We've lost the trust of older fans - Sega CEO

Hajime Satomi wants to win customers back, establish the company's brand once more

After a series of high-profile misses like Aliens: Colonial Marines and Sonic Boom, Sega is recommitting itself to quality. According to a Siliconera translation of a Famitsu interview with Sega Sammy CEO and president Hajime Satomi, the publisher is placing a renewed emphasis on making great games, particularly in the console space.

"I've been talking to the employees about how we should start putting serious consideration into quality from this point on," Satomi said. "Especially in North America and Europe, where it's always been more of a focus on schedules, I believe that if we can't maintain quality, it would be better to not release anything at all."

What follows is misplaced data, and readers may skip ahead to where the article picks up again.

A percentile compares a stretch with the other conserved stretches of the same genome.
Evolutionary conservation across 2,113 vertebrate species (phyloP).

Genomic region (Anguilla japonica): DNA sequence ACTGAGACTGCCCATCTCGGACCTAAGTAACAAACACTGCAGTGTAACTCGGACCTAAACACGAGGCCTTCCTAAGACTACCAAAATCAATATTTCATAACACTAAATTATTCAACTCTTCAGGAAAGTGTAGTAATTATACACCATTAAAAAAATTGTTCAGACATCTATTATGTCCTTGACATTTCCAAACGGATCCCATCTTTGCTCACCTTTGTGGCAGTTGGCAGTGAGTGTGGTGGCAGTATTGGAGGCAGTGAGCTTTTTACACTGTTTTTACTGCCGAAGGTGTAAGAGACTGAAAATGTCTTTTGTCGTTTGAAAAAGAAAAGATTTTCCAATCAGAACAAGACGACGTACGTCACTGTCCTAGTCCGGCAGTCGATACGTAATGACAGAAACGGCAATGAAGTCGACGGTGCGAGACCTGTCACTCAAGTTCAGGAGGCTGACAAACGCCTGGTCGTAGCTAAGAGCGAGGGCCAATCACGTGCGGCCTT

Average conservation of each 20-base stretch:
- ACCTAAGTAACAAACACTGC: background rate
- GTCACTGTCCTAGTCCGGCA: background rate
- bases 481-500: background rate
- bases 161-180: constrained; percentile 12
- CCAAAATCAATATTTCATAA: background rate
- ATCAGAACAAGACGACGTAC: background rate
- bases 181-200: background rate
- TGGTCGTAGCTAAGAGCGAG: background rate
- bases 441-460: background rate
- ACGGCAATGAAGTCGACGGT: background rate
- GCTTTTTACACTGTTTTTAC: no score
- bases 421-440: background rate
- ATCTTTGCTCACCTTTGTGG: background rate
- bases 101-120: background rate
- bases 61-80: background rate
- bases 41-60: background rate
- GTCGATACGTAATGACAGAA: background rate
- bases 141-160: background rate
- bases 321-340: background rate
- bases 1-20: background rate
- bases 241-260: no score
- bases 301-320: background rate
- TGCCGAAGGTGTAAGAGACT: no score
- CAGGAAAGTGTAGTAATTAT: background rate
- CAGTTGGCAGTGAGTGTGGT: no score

He went on to suggest the company used to have that focus, but lost it shortly after it left the hardware market entirely to become a third-party publisher.

"We did our best to build a relationship of mutual trust with older fans of Sega, but looking back, there've been some titles that have partially betrayed that [trust] in the past 10 years... Sega in the '90s was known for its brand, but after that, we've lost trust, and we were left with nothing but reputation. For this reason, we'd like to win back the customers' trust, and become a 'brand,' once again," Satomi said.

When asked if Sega would have new consoles titles ready by the end of this year, Satomi said he couldn't promise anything as a result of that renewed focus. However, he did believe Sega would be ready to announce a new project at this September's Tokyo Game Show.

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Latest comments (11)

Greg Wilcox Creator, Destroy All Fanboys! 4 years ago